Can Clicking a Link Get You Hacked?

How much damage can a malicious actor do by getting someone to click on a link? This blog focuses on exploring the different vectors of attack, across a number of browsers, to establish whether clicking a link is enough to result in compromise of a computer, and to further explore how severe the compromise can be.

Avoiding downloading and opening files we don’t trust is a great way to minimize the likelihood of getting compromised, but what about visiting a website? Can clicking a link result in getting compromised by a malicious actor?

Safari, The Browser That Automatically Opens Files

We’ll start with a feature that seems to be geared towards improved user experience but introduces a vector for an attack using files to deploy malware. Safari has a built in feature that is enabled by default, and automatically opens files which it downloads that are considered to be “safe”.

Mac Open Safe Files Feature

The question is: how does Safari determine what a safe file is? Detecting a malicious file is not trivial, because new methods of concealing malware inside of files is emerging continually - this means that, at best, the method Safari uses to figure out whether a file contains malware captures the known methods of concealing malware in files. The likelihood that it is able to detect all malicious files disguised as pdfs, images, videos and other media considered “safe”, is extremely low. Thus we encounter the first example of how clicking a link can result in computer compromise, and in this case a full system compromise, as the file is not being opened within the sandbox of the browser, it is being run on the host operating system, drastically increasing the likelihood of a complete compromise with arbitrary code execution capabilities which opens doors to a large number of attacks.

To focus in on one file type, pdf, it’s easy to see why it would be difficult to distinguish if a file is secure or not. There are 2000+ known pdf related CVEs as of writing of this article. New ones are being discovered each year, and this is largely due to the complexity of the pdf file format.

One of the media listed is “archives”, which is another example of something that can hide malware inside of it. An archive in and of itself is not malicious, decompressing it will not cause issues in most cases, but the files that are inside of the archive could, and the fact that Safari automatically decompresses things may make the user feel that opening the files contained within is not a significant risk. In 2006, Apple changed the way “auto opening” works on compressed data, as it used to automatically open the contents of the archive, but that’s no longer the case. The reason they changed the way the feature work is because malicious actors packed scripts inside of the archive, which installed malware on the target’s machine.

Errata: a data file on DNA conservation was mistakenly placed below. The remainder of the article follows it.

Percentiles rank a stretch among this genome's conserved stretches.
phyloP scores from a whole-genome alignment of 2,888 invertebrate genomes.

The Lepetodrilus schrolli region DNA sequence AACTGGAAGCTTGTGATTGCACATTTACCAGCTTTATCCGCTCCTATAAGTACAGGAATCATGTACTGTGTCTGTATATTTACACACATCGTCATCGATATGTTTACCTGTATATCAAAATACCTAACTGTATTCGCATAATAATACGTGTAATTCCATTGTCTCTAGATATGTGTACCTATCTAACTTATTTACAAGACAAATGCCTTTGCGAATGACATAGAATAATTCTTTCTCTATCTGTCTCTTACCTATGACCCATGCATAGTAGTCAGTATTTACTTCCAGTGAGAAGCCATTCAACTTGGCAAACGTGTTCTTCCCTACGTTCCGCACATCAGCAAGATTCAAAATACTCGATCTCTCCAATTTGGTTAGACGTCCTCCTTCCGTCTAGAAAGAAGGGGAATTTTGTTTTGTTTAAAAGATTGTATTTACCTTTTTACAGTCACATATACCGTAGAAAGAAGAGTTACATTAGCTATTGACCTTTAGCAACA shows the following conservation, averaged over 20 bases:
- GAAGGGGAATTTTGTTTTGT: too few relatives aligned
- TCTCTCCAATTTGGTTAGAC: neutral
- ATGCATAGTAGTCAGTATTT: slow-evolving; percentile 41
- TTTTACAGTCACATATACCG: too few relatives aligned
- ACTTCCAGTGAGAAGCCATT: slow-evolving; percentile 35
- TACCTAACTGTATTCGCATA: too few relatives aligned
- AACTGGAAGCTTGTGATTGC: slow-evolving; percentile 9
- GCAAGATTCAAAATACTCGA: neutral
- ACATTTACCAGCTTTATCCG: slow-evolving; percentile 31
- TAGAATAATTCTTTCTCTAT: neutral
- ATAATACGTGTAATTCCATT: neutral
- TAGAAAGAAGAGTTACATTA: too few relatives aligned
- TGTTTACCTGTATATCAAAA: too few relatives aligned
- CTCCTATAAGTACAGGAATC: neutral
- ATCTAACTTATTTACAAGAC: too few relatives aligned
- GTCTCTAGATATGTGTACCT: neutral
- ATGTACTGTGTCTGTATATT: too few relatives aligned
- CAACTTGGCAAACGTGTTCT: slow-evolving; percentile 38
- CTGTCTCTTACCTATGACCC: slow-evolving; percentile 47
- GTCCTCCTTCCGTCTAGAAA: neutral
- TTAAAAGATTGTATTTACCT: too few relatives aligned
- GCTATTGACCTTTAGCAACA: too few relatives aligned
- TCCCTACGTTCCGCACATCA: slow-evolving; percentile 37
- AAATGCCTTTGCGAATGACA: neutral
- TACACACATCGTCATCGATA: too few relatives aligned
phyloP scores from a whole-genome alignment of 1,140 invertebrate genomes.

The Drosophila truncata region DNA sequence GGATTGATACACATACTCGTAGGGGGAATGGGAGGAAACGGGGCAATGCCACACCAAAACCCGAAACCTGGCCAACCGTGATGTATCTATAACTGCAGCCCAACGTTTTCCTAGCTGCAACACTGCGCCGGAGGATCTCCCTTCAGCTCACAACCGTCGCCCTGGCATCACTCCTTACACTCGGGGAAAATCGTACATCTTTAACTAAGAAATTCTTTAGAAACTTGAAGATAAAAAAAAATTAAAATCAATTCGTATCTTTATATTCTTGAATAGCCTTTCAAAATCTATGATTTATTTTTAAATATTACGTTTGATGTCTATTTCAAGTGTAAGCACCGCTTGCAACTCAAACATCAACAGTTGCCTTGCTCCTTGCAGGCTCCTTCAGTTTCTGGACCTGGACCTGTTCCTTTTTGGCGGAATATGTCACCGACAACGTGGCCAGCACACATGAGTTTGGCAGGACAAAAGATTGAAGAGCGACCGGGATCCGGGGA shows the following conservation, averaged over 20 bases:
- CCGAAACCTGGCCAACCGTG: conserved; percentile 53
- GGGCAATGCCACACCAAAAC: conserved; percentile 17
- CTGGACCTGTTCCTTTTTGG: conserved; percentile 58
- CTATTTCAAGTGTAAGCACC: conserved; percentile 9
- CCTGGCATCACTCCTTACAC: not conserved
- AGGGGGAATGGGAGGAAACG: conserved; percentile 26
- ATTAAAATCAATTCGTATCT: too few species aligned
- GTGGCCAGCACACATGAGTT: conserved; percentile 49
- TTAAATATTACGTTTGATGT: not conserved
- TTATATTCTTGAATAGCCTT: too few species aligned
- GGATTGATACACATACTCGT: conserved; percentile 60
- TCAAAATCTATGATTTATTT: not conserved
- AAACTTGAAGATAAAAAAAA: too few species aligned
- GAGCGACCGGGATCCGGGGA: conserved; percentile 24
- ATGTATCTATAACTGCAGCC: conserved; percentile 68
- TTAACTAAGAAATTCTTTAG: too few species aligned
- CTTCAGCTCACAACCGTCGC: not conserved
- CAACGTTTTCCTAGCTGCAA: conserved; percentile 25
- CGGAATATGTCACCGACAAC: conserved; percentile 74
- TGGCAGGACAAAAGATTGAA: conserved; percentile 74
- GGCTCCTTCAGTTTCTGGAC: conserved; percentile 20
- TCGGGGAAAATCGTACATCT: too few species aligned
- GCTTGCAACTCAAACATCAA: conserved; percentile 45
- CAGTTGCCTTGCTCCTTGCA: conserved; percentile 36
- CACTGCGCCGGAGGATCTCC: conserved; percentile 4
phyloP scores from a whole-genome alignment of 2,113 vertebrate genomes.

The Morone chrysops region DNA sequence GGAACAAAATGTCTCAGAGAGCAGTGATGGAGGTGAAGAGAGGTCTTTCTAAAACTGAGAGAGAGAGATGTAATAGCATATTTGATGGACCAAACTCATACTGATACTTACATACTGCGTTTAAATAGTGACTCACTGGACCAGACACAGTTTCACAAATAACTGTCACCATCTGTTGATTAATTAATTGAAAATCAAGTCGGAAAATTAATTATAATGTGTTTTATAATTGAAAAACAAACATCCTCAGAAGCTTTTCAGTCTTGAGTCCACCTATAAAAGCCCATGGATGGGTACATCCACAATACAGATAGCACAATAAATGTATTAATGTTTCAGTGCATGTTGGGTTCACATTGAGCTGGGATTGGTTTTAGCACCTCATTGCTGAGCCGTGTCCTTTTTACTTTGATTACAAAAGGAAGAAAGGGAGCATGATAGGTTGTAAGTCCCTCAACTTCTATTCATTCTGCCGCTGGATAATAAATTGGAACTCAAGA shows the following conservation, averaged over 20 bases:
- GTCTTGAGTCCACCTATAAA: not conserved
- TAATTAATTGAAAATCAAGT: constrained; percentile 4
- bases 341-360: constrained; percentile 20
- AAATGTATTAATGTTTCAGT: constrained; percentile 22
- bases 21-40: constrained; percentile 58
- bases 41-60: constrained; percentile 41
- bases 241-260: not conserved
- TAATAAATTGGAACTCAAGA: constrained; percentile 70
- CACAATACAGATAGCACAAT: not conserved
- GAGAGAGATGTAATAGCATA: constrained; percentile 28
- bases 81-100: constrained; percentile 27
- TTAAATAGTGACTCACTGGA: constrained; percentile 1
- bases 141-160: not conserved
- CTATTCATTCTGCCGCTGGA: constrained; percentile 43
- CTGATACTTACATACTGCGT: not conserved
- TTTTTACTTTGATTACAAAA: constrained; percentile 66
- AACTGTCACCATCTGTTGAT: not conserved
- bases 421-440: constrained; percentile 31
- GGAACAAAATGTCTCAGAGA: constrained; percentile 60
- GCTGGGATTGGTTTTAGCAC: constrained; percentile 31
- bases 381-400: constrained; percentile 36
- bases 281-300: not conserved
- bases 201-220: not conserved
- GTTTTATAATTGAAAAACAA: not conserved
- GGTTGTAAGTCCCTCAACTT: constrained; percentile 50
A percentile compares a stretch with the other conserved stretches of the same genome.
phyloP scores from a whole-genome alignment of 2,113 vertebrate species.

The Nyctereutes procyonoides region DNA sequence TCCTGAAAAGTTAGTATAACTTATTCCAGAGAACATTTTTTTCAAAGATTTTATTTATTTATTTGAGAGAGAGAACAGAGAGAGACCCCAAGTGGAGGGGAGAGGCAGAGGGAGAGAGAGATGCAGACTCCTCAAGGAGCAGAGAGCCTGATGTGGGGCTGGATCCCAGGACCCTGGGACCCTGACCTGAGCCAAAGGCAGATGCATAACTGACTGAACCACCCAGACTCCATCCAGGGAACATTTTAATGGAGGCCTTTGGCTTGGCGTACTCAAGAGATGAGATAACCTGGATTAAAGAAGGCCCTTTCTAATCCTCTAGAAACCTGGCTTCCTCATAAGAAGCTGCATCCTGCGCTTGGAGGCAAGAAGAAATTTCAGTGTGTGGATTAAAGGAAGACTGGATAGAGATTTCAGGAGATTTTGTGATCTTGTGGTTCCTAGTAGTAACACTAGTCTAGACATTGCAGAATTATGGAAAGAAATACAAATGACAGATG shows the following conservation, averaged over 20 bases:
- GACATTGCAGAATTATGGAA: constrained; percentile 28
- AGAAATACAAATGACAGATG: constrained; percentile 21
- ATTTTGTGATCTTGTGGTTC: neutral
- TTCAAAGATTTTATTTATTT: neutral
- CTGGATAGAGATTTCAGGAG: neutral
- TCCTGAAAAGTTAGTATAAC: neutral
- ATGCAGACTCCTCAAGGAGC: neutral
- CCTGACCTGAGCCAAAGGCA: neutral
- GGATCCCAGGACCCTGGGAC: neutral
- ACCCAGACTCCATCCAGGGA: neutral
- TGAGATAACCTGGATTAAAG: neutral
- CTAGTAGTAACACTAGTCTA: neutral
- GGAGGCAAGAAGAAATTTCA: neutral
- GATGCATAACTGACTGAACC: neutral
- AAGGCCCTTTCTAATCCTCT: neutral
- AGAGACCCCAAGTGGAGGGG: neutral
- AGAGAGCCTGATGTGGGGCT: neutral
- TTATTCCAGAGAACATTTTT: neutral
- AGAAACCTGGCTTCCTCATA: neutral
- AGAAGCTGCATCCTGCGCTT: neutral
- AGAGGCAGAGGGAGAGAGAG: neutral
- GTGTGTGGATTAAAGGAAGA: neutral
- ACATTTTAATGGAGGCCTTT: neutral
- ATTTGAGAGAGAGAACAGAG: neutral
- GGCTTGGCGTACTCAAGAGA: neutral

Breaking the Sandbox

One of the primary tenets of browser security is the idea that a browser should be sandboxed. Sandboxing is the practice of isolating programs in order to reduce the blast radius in the case of a vulnerability.

One would hope that vulnerabilities which allow escaping the sandbox aren’t that frequent or at least don’t have major impact on a system, but they are actually relatively common and often allow the attacker to perform arbitrary code execution on the system.

In 2022, so far there seem to be 10 sandbox escape vulnerabilities with Google Chrome browser. These vulnerabilities are patched quickly but the users aren’t always quick to update their systems, which means a large amount of users are likely to be impacted by these vulnerabilities.

Why does this happen? Again, as in the case of pdf files, the increased complexity of code such as that of the V8 JavaScript engine, which powers most modern browsers, renders it nearly impossible to fully secure. The amount of code and all the possible ways it can run creates a “state space” so large that it’s not practical to ensure that all undesirable states in the system are eliminated.


The conclusion is that, yes, just clicking a link can result in your system being compromised, and it’s largely due to the fact that the software that runs the modern internet is increasingly complex, and as a result, more difficult to secure. To protect ourselves we can do a few things:

  • Disable javascript in our browser. This can reduce usability of certain websites but drastically reduces the surface area for sandbox escape exploits.
  • Stick to trusted websites. If you are delving into less frequently explored parts of the internet, you are a lot more likely to land on a website that has malicious intent. Keep an eye out for malicious links that you may be sent via email or other channels.
Written on October 8, 2022